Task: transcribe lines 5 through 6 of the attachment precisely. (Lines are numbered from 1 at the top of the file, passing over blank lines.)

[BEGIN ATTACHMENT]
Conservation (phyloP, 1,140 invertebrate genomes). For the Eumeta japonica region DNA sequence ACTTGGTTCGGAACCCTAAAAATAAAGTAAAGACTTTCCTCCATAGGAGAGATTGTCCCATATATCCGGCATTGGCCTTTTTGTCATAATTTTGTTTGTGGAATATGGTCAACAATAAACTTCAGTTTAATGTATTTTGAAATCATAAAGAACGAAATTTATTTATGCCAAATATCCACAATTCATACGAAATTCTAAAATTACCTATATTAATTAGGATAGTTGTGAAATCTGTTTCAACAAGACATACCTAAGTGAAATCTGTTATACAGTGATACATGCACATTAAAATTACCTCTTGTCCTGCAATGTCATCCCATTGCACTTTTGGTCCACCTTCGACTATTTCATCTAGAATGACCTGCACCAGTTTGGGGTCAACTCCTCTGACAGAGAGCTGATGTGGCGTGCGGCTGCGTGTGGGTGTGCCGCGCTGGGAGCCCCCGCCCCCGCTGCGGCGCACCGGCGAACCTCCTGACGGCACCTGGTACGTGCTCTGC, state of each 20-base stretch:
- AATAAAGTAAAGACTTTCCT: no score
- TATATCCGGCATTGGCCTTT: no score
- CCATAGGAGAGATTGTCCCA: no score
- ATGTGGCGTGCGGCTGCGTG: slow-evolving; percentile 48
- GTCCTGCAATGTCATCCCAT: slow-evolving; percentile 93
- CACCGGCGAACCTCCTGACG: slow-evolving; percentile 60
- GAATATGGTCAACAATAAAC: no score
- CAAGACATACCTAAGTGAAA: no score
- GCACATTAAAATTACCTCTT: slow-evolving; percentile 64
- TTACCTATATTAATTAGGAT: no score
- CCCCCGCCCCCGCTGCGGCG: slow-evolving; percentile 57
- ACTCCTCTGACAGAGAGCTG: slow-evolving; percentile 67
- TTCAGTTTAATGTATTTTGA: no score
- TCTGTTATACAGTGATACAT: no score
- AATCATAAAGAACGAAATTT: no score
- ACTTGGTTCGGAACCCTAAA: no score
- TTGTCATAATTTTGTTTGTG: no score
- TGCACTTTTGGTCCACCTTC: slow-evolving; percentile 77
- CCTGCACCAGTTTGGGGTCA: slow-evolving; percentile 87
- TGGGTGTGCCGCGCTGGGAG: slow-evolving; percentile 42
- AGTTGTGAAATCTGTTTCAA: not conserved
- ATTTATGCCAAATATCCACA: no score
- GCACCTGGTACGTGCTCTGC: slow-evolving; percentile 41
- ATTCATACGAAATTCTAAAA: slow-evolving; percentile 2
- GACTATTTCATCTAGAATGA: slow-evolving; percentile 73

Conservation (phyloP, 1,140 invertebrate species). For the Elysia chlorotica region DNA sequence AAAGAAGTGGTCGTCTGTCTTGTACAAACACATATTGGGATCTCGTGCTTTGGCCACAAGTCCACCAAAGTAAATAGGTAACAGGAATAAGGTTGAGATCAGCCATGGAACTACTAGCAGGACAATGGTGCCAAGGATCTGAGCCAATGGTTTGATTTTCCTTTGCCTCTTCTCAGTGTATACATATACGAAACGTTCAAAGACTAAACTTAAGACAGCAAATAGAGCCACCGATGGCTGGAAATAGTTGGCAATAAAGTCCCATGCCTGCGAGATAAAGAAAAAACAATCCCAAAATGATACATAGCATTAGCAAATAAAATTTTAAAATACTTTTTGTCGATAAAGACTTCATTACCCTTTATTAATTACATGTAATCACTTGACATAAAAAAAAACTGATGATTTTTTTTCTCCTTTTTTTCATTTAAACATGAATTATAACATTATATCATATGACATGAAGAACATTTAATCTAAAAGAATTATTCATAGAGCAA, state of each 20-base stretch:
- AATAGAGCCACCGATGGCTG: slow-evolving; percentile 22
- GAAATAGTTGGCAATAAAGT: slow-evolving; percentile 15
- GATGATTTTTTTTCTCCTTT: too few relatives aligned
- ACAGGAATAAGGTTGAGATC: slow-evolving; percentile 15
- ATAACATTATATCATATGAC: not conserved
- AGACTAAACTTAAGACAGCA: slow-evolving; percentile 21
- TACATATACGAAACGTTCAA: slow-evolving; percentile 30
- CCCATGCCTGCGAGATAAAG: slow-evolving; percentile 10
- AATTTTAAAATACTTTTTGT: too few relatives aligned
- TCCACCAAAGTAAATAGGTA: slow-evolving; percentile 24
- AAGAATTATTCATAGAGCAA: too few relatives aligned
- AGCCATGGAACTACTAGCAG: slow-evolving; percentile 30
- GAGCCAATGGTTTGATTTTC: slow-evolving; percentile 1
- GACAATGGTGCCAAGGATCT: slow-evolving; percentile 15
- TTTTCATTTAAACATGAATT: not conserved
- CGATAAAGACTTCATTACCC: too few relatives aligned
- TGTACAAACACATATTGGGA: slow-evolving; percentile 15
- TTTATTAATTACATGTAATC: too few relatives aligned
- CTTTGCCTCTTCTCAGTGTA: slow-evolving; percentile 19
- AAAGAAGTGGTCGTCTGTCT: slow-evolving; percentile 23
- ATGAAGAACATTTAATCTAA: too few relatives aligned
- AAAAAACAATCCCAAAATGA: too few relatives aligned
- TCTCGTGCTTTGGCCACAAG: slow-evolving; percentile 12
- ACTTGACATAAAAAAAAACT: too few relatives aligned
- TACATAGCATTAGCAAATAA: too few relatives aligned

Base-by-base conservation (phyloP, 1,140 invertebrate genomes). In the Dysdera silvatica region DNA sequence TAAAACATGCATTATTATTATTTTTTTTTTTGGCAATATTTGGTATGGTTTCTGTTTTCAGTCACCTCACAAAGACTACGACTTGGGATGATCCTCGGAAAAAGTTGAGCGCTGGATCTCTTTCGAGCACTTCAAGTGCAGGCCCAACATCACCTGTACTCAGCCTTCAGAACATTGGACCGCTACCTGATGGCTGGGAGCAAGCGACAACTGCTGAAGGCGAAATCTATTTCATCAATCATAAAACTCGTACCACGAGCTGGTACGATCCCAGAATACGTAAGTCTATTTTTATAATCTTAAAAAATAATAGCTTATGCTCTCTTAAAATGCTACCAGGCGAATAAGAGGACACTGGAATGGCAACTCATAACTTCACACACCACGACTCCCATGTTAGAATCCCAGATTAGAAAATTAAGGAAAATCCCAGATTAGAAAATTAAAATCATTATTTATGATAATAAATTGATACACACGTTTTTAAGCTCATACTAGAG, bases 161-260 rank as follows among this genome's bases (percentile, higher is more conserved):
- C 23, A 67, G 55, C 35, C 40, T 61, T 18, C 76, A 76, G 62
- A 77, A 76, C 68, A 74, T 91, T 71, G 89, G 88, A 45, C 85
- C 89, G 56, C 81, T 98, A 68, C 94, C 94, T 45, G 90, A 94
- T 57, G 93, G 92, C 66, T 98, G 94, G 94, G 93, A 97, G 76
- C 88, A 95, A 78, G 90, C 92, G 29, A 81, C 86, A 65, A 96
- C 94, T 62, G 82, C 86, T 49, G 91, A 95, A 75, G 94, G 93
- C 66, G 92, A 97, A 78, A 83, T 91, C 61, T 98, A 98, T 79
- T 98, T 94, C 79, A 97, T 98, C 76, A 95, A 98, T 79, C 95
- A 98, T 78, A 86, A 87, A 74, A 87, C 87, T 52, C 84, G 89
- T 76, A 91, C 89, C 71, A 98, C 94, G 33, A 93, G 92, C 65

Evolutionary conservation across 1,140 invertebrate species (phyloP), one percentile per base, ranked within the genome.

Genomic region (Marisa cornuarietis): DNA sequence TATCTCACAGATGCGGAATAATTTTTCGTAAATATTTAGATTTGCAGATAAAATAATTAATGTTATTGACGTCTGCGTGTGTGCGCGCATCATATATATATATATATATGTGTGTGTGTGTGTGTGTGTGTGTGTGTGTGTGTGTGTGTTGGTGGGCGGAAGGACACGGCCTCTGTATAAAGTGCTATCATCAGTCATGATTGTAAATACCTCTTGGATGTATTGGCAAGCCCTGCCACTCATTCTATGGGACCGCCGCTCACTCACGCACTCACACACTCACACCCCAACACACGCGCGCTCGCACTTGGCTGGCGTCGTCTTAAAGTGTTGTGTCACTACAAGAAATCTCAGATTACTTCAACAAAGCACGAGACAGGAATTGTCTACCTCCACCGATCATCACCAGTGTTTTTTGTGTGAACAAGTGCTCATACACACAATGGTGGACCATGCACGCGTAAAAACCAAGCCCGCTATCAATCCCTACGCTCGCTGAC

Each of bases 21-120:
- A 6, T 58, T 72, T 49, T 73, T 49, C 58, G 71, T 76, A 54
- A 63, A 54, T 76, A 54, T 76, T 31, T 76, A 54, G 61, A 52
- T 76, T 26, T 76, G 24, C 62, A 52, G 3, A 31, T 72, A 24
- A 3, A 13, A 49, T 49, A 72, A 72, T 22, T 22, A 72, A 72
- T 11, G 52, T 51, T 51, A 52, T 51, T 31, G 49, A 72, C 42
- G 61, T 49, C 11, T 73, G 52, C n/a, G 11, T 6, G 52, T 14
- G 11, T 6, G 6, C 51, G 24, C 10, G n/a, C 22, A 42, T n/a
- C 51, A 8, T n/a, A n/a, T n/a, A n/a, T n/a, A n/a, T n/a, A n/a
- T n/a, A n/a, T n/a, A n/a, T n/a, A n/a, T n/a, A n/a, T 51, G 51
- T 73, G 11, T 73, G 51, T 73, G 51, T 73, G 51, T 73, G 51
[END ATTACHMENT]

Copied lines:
- ATGTGGCGTGCGGCTGCGTG: slow-evolving; percentile 48
- GTCCTGCAATGTCATCCCAT: slow-evolving; percentile 93